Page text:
Prospective biological studies: molecular biomarker assessment

Overall, biological data were collected prospectively from FFPE tumor material for 269/338 (79.5%) patients. Data collection rates varied according to the individual assays and the amount of tissue available. Notably, the success rate of sampling for β-catenin IHC did not differ between centers recruiting low (≤2; 77% success) and high (>7; 80%) patient numbers. Cases with available biological data from each assay were distributed randomly across the major disease demographics were thus considered representative of the whole cohort for further analysis (Supplementary Table 1).

Statistical analysis

EFS was defined as time from diagnosis to recurrence, progression or death during remission (of any reason). Patients not experiencing an event were censored at last follow-up. The database and biological data collection for this analysis was closed July 1st 2010. Kaplan–Meier curves, log-rank tests and unadjusted Cox proportional hazards models were used to test univariate EFS markers. Adjusted Cox proportional hazards models were used to test for independent disease-risk markers. For univariate and multivariate survival analyses which included ‘time to radiotherapy’ (as a continuous variable), EFS times were landmarked to the commencement of radiotherapy. Risk stratification models for standard-risk medulloblastoma were developed in the cohort of M0/R0 patients with data available for all prognostic parameters (n = 118). This cohort was demographically representative of the entire standard-risk cohort within HIT-SIOP-PNET4 (n = 286; Supplementary Table 2). Associations between clinico-pathologic and/or molecular variables were examined using Fisher's exact or X2 tests, as appropriate. P-values were corrected for multiplicity using the Bonferroni method where indicated. Analysis was performed using SPSS (SPSS, Chicago, U.S.A.) and R [40] software. Data proportions presented in Tables and Figures are based on patients with available data and may not add to 100% due to rounding.


The contributions to this study of the SIOP-Europe PNET working group, and national study group members, are gratefully acknowledged.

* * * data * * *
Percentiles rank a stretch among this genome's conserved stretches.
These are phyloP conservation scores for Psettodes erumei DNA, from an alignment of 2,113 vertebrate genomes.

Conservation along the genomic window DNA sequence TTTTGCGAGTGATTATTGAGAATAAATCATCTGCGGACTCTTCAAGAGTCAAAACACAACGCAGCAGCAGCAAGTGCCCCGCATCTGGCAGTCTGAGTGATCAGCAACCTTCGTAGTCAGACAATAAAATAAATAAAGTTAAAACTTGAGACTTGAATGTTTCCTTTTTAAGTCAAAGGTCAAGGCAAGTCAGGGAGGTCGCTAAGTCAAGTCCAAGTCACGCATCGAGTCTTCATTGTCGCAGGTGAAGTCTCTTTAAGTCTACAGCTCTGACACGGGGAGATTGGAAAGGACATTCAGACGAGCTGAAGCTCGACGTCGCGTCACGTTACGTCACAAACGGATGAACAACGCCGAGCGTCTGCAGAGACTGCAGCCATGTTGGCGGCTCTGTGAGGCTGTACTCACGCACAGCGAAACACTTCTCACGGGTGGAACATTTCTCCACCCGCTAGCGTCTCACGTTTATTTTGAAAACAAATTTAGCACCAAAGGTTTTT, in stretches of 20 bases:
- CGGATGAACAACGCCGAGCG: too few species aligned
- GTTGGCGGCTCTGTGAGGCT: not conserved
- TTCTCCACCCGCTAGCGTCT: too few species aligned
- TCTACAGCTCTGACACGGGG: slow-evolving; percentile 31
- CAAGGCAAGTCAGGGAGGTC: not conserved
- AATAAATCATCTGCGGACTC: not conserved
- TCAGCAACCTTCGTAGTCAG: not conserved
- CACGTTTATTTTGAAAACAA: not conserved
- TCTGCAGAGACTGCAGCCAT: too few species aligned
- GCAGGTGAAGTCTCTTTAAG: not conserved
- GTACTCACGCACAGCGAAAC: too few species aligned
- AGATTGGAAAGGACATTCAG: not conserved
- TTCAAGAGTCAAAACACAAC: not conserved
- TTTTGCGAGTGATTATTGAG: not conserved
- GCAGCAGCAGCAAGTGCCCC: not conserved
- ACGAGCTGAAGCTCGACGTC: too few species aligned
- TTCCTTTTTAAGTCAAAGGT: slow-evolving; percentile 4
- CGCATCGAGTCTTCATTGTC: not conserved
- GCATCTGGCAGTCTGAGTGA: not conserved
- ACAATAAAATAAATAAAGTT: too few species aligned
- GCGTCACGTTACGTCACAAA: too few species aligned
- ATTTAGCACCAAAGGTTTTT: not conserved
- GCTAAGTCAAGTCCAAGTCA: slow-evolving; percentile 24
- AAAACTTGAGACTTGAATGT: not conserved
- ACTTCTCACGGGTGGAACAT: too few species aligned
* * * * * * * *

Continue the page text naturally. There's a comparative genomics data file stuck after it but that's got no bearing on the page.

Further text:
No author had any potential conflicts of interest to disclose.


Supported by grants from Cancer Research UK, Swedish Childhood Cancer Foundation, French Ministry of Health/French National Cancer Institute and German Children's Cancer Foundation.

Editorial note

This paper has been accepted based in part on peer-review conducted by another journal and the authors' response and revisions as well as expedited peer-review in Oncotarget.


1. Pizer BL, Clifford SC. The potential impact of tumour biology on improved clinical practice for medulloblastoma: progress towards biologically driven clinical trials. Br J Neurosurg. 2009; 23:364–375.

2. Ellison DW, Onilude OE, Lindsey JC, Lusher ME, Weston CL, Taylor RE, Pearson AD, Clifford SC. beta-Catenin status predicts a favorable outcome in childhood medulloblastoma: the United Kingdom Children’s Cancer Study Group Brain Tumour Committee. J Clin Oncol. 2005; 23:7951–7957.

3. Gajjar A, Chintagumpala M, Ashley D, Kellie S, Kun LE, Merchant TE, Woo S, Wheeler G, Ahern V, Krasin MJ, Fouladi M, Broniscer A, Krance R, Hale GA, Stewart CF, Dauser R, et al. Risk-adapted craniospinal radiotherapy followed by high-dose chemotherapy and stem-cell rescue in children with newly diagnosed medulloblastoma (St Jude Medulloblastoma-96): long-term results from a prospective, multicentre trial. Lancet Oncol. 2006; 7:813–820.

4. Korshunov A, Remke M, Werft W, Benner A, Ryzhova M, Witt H, Sturm D, Wittmann A, Schottler A, Felsberg J, Reifenberger G, Rutkowski S, Scheurlen W, Kulozik AE, von Deimling A, Lichter P, et al. Adult and pediatric medulloblastomas are genetically distinct and require different algorithms for molecular risk stratification. J Clin Oncol. 2010; 28:3054–3060.

5. Lamont JM, McManamy CS, Pearson AD, Clifford SC, Ellison DW. Combined histopathological and molecular cytogenetic stratification of medulloblastoma patients. Clin Cancer Res. 2004; 10:5482–5493.

6. Pfister S, Remke M, Benner A, Mendrzyk F, Toedt G, Felsberg J, Wittmann A, Devens F, Gerber NU, Joos S, Kulozik A, Reifenberger G, Rutkowski S, Wiestler OD, Radlwimmer B, Scheurlen W, et al. Outcome prediction in pediatric medulloblastoma based on DNA copy-number aberrations of chromosomes 6q and 17q and the MYC and MYCN loci. J Clin Oncol. 2009; 27:1627–1636.

7. Ryan SL, Schwalbe EC, Cole M, Lu Y, Lusher ME, Megahed H, O’Toole K, Nicholson SL, Bognar L, Garami M, Hauser P, Korshunov A, Pfister SM, Williamson D, Taylor RE, Ellison DW, et al. MYC family amplification and clinical risk-factors interact to predict an extremely poor prognosis in childhood medulloblastoma. Acta Neuropathol. 2012; 123:501–513.

8. Brown HG, Kepner JL, Perlman EJ, Friedman HS, Strother DR, Duffner PK, Kun LE, Goldthwaite PT, Burger PC. “Large cell/anaplastic“ medulloblastomas: a Pediatric Oncology Group Study. J Neuropathol Exp Neurol. 2000; 59:857–865.